But gradually, people have come to see Obama more for his actions than his sometimes too-businesslike demeanor. He has shown courage in his decisions to go after Osama bin Laden and Muammar al-Qaddafi. He has shown tenacity in his pursuit of a negotiated solution in Iran and his patience with the slow progress in Libya. He has shown vision in his pivot from the Middle East to Asia. He has shown flexibility in his ability to reassess policies from Iraq to Afghanistan to global financial markets. He has shown a willingness to roll up his sleeves and get involved, whether during climate talks or tough discussions with the Israelis. What's more, gradually, he has built constructive working relationships founded on a clear sense of professionalism and candor, be it with Cameron, Sarkozy, Brazil's Dilma Rousseff, or, in fact, Erdogan.

Furthermore, the president has done what many wise leaders do and surrounded himself with top officials who complement his strengths -- deepening relationships, working them behind the scenes, offering warmth and an attentive ear where he can't or doesn't have the time to do so. Secretary of State Hillary Clinton has masterfully and tirelessly shouldered much of the burden in this regard, but so too have Vice President Joe Biden, National Security Advisor Tom Donilon, and the administration's two secretaries of defense, Bob Gates and Leon Panetta. Collectively and quietly, they have changed the character of America's relationships with the world. The warmth Bush showed for his friends was always undercut by the alienation produced by his us-or-them policy stances (though it must be acknowledged that Gates, together with Condi Rice and Steve Hadley, made valiant and increasingly effective efforts to undo the damage of Bush's first term). What Obama has done is not just restored America's reputation with the tenor of his rhetoric and the substance of his speeches, but he has also turned his seeming aloofness into an American strength.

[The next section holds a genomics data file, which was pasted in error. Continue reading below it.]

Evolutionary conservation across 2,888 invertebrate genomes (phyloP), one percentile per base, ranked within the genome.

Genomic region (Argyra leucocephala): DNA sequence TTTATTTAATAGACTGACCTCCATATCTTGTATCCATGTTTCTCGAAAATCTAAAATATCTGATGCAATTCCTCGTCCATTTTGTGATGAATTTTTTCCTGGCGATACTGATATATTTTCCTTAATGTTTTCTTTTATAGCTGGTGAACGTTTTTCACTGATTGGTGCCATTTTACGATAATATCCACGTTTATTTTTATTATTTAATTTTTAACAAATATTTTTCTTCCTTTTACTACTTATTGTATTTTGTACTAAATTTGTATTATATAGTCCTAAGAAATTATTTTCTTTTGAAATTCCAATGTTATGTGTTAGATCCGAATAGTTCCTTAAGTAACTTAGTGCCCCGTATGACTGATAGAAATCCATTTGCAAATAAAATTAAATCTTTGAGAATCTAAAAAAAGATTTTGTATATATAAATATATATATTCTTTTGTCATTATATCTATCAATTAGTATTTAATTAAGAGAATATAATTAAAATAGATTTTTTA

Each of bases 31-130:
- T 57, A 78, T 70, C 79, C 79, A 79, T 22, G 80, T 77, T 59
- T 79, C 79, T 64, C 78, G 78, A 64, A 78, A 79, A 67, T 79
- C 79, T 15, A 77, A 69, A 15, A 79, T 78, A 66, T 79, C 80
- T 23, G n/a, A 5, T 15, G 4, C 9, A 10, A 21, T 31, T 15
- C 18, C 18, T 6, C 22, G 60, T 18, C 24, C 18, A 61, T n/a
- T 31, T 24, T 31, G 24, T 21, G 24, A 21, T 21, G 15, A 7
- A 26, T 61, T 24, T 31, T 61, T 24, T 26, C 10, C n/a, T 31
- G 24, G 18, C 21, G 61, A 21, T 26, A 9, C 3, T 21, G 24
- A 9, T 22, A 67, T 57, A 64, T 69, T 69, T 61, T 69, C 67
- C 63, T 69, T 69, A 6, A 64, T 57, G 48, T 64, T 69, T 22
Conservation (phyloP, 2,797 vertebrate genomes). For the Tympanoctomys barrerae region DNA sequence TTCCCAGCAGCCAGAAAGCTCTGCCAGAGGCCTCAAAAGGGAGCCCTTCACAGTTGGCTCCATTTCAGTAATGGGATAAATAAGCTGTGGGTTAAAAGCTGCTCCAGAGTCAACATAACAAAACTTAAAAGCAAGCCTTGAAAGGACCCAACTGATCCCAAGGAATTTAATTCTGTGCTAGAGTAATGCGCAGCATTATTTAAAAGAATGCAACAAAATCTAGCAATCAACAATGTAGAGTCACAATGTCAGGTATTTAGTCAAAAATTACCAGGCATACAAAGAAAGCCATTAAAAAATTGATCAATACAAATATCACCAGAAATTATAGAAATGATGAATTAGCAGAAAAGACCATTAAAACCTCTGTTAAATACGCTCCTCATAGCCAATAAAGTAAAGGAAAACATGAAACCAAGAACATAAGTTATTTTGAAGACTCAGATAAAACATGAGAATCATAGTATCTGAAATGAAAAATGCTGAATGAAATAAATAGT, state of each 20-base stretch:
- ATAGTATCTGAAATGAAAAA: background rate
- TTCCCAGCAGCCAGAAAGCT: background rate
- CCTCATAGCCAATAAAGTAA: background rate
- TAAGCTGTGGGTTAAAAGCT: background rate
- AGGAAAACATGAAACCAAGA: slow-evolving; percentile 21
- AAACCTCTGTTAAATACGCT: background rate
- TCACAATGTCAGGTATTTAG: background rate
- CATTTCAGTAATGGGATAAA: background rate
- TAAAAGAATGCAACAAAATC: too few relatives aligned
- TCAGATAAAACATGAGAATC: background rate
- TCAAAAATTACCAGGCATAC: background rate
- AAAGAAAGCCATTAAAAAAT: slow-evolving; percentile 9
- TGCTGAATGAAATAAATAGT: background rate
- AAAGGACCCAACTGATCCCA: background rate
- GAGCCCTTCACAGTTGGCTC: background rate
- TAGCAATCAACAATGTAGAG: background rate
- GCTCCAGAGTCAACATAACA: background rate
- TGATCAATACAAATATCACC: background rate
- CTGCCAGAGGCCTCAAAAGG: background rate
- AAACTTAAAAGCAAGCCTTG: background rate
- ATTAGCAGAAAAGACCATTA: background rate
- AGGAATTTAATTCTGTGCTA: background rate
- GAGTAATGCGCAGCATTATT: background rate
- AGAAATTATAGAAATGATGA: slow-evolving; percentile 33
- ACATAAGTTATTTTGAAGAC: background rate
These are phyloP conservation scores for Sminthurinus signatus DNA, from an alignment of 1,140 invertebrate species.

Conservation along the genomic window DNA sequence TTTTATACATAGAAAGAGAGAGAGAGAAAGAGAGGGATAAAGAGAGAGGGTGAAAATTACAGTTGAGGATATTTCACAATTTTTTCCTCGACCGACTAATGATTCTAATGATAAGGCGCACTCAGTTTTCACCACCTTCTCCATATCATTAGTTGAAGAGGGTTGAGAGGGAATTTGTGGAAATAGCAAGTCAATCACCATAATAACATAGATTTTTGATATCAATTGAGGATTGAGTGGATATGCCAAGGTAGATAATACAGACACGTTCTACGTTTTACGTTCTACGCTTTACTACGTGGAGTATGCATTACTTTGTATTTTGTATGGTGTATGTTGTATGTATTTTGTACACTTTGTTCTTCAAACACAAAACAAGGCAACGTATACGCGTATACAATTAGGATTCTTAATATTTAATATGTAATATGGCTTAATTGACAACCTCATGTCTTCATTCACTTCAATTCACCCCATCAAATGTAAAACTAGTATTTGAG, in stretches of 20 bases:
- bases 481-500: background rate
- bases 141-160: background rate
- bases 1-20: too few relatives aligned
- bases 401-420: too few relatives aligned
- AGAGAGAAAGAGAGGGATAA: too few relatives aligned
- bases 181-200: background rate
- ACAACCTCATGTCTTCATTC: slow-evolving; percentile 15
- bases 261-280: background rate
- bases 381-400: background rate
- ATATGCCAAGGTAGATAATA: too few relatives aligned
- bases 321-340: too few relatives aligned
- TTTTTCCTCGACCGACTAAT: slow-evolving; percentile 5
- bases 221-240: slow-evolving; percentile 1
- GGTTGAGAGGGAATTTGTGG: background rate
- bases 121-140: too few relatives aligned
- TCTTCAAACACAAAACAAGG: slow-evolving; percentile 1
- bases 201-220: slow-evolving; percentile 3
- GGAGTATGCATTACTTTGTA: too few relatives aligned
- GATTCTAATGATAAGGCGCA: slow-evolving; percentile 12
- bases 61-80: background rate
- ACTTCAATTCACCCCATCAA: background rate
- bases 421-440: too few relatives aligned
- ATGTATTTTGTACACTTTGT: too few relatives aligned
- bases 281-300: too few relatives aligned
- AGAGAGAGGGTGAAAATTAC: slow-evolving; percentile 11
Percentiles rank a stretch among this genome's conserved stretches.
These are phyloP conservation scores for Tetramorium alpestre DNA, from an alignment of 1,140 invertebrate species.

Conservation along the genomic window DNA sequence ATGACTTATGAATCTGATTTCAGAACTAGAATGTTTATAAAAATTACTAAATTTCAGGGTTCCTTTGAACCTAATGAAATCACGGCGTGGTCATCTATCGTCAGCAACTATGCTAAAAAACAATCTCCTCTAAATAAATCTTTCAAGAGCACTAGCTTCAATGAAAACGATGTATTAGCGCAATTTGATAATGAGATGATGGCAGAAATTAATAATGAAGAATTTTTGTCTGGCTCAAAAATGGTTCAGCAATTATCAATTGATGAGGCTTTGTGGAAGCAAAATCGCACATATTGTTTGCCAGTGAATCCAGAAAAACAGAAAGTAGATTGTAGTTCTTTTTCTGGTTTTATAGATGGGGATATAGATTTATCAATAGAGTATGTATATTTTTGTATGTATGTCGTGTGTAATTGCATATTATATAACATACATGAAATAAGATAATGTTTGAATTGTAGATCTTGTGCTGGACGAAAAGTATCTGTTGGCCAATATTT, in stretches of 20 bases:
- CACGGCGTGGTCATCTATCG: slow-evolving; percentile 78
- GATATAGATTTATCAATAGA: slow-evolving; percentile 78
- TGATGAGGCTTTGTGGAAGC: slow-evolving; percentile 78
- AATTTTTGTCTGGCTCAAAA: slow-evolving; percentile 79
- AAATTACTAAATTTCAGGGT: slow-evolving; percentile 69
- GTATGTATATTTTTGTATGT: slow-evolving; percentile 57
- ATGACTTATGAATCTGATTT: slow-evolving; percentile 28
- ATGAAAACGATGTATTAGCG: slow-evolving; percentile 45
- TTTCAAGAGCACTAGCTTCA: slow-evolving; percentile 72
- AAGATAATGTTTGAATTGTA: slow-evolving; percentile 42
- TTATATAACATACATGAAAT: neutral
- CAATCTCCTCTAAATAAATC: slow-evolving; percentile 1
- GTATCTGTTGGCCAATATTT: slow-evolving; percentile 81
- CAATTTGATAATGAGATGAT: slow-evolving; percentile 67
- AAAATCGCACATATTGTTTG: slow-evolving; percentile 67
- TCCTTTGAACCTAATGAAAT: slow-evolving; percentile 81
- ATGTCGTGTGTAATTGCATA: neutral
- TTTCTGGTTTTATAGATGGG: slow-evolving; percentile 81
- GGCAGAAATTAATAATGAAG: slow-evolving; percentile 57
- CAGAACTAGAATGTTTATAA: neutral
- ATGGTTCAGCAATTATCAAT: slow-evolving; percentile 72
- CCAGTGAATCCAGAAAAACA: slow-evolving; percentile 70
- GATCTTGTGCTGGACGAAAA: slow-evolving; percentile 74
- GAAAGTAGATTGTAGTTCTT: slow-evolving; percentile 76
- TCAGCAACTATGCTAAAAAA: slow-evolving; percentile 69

We've seen it before: For every Bill Clinton or Teddy Roosevelt, the United States has also had effective and even great presidents of considerable reserve, starting with the country's first one. Indeed, drawing on the sang-froid Obama has shown in approving covert, high-risk missions like the one that took out bin Laden, it is increasingly possible to see his remoteness as many of his top military leaders have, not so much as a defect or quirk but rather as the kind of calm, self-possessed "right stuff" of a Chuck Yeager. The reality is that the United States doesn't need a back-slapping president who is chums with other heads of state. In fact, in a world buffeted by crises and fraught with complexity, having a top guy who is unflappable and effective seems to be working considerably better than Americans' recent experience with having one who is a jovial, likeable frat boy oblivious to the havoc he wrought wherever his deeply held convictions took him.

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David Rothkopf

Iran Is the Great Distraction

Why Obama and Netanyahu are having the wrong conversation this week.

Iran has called America the Great Satan. Israel has called Iran an existential threat. For both the United States and Israel, whose leaders are meeting Monday to discuss how to handle Tehran's nuclear program, Iran should be called the Great Distraction.

By focusing on Iran, indeed by having some among Israel's top leaders seemingly obsessed about it, Israel is ignoring (or seeking an excuse to ignore) the real existential threats on and within its own borders -- demographic, social, and economic. By allowing Iran to occupy too much bandwidth, American leaders have also taken their eye off the ball. There are far greater national security threats and opportunities that require attention right now, from fixing the broken U.S. economic model to exploring the potential for a sound energy policy in order to both strengthen that economy and dramatically reduce the leverage and thereby the relevance of regimes like the one in Tehran.